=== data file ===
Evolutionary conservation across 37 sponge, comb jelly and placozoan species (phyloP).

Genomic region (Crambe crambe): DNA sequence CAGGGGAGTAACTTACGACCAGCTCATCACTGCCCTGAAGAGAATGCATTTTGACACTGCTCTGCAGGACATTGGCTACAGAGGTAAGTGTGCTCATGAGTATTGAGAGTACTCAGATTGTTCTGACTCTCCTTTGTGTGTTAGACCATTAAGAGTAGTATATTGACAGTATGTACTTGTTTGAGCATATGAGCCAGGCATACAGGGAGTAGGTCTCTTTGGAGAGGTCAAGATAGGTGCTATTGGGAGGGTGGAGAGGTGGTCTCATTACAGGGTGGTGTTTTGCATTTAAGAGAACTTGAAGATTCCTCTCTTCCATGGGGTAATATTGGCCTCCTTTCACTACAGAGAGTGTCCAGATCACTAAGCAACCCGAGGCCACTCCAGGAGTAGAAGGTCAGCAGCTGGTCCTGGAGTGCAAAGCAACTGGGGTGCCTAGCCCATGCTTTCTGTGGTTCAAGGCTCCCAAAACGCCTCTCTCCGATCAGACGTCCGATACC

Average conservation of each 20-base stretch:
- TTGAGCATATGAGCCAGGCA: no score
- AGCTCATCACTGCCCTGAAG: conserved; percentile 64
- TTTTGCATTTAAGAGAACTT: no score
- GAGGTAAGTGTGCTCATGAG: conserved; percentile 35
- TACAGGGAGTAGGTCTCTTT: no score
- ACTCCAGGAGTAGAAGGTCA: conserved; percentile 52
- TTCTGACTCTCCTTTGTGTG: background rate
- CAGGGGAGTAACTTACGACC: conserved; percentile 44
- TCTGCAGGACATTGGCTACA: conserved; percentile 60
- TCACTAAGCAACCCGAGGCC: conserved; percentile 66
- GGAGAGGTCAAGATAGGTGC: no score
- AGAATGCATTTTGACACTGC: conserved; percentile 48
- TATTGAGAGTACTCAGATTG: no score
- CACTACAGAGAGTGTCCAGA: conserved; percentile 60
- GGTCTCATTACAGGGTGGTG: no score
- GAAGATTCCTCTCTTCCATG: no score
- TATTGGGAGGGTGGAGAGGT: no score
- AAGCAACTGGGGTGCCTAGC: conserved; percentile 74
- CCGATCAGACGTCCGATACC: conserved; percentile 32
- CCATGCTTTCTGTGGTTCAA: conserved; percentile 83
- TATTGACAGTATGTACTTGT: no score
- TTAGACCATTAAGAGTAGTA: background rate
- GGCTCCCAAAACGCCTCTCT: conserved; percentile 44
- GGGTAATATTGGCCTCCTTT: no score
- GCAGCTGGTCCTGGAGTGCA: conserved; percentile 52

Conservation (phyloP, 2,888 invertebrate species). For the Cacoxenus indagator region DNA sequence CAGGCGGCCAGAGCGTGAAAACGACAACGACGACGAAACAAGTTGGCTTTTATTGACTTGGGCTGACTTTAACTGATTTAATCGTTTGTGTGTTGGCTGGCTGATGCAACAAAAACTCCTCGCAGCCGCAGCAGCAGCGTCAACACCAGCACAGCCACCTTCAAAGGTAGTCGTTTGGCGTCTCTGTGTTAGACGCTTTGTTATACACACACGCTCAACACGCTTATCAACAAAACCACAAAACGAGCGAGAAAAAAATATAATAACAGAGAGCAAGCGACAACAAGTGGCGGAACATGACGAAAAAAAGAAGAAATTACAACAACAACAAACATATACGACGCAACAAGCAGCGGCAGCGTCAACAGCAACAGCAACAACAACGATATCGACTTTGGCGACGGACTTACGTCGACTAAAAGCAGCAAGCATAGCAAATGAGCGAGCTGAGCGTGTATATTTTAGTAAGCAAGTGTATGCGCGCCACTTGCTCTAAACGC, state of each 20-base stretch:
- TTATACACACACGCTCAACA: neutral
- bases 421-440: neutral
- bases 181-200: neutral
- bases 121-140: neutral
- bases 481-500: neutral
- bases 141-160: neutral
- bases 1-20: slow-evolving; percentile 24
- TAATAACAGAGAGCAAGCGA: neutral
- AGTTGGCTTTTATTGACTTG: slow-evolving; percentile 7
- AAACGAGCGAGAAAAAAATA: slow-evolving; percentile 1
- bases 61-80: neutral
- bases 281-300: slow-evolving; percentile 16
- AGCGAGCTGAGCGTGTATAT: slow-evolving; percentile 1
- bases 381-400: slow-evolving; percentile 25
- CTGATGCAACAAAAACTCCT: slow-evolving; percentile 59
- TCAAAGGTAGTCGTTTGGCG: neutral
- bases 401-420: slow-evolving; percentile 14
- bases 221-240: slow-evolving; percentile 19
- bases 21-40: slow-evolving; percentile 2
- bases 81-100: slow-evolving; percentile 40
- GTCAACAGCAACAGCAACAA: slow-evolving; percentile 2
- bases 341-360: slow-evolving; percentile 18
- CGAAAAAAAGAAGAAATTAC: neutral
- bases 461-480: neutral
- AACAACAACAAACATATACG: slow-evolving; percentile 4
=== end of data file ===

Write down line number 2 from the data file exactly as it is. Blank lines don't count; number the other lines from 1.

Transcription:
Genomic region (Crambe crambe): DNA sequence CAGGGGAGTAACTTACGACCAGCTCATCACTGCCCTGAAGAGAATGCATTTTGACACTGCTCTGCAGGACATTGGCTACAGAGGTAAGTGTGCTCATGAGTATTGAGAGTACTCAGATTGTTCTGACTCTCCTTTGTGTGTTAGACCATTAAGAGTAGTATATTGACAGTATGTACTTGTTTGAGCATATGAGCCAGGCATACAGGGAGTAGGTCTCTTTGGAGAGGTCAAGATAGGTGCTATTGGGAGGGTGGAGAGGTGGTCTCATTACAGGGTGGTGTTTTGCATTTAAGAGAACTTGAAGATTCCTCTCTTCCATGGGGTAATATTGGCCTCCTTTCACTACAGAGAGTGTCCAGATCACTAAGCAACCCGAGGCCACTCCAGGAGTAGAAGGTCAGCAGCTGGTCCTGGAGTGCAAAGCAACTGGGGTGCCTAGCCCATGCTTTCTGTGGTTCAAGGCTCCCAAAACGCCTCTCTCCGATCAGACGTCCGATACC